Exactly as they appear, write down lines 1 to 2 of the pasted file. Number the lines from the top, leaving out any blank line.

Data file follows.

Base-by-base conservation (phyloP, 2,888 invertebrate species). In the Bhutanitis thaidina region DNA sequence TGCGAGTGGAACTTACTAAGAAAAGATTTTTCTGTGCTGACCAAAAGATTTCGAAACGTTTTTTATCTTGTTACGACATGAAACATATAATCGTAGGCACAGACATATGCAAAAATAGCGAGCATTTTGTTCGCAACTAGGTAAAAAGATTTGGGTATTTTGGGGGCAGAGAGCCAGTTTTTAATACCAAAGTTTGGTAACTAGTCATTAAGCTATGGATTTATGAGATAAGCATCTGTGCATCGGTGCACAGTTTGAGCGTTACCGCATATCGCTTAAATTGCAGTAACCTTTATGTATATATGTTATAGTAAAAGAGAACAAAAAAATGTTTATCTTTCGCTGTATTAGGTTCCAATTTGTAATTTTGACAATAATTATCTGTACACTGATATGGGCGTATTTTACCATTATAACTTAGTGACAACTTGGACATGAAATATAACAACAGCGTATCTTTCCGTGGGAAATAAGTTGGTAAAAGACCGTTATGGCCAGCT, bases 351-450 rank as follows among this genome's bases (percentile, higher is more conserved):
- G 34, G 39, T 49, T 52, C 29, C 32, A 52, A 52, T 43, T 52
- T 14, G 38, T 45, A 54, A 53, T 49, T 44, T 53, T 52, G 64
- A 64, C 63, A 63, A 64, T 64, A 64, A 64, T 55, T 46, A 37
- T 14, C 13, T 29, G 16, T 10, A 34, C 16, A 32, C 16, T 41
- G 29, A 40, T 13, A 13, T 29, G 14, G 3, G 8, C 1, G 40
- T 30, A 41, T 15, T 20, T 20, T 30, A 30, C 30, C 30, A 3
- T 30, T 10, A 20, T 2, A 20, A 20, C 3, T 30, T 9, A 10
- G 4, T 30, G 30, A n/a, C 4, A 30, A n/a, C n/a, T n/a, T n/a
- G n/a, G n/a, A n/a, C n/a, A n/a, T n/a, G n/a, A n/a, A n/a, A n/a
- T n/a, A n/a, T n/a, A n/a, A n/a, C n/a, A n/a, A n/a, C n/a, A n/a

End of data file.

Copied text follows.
Base-by-base conservation (phyloP, 2,888 invertebrate species). In the Bhutanitis thaidina region DNA sequence TGCGAGTGGAACTTACTAAGAAAAGATTTTTCTGTGCTGACCAAAAGATTTCGAAACGTTTTTTATCTTGTTACGACATGAAACATATAATCGTAGGCACAGACATATGCAAAAATAGCGAGCATTTTGTTCGCAACTAGGTAAAAAGATTTGGGTATTTTGGGGGCAGAGAGCCAGTTTTTAATACCAAAGTTTGGTAACTAGTCATTAAGCTATGGATTTATGAGATAAGCATCTGTGCATCGGTGCACAGTTTGAGCGTTACCGCATATCGCTTAAATTGCAGTAACCTTTATGTATATATGTTATAGTAAAAGAGAACAAAAAAATGTTTATCTTTCGCTGTATTAGGTTCCAATTTGTAATTTTGACAATAATTATCTGTACACTGATATGGGCGTATTTTACCATTATAACTTAGTGACAACTTGGACATGAAATATAACAACAGCGTATCTTTCCGTGGGAAATAAGTTGGTAAAAGACCGTTATGGCCAGCT, bases 351-450 rank as follows among this genome's bases (percentile, higher is more conserved):
- G 34, G 39, T 49, T 52, C 29, C 32, A 52, A 52, T 43, T 52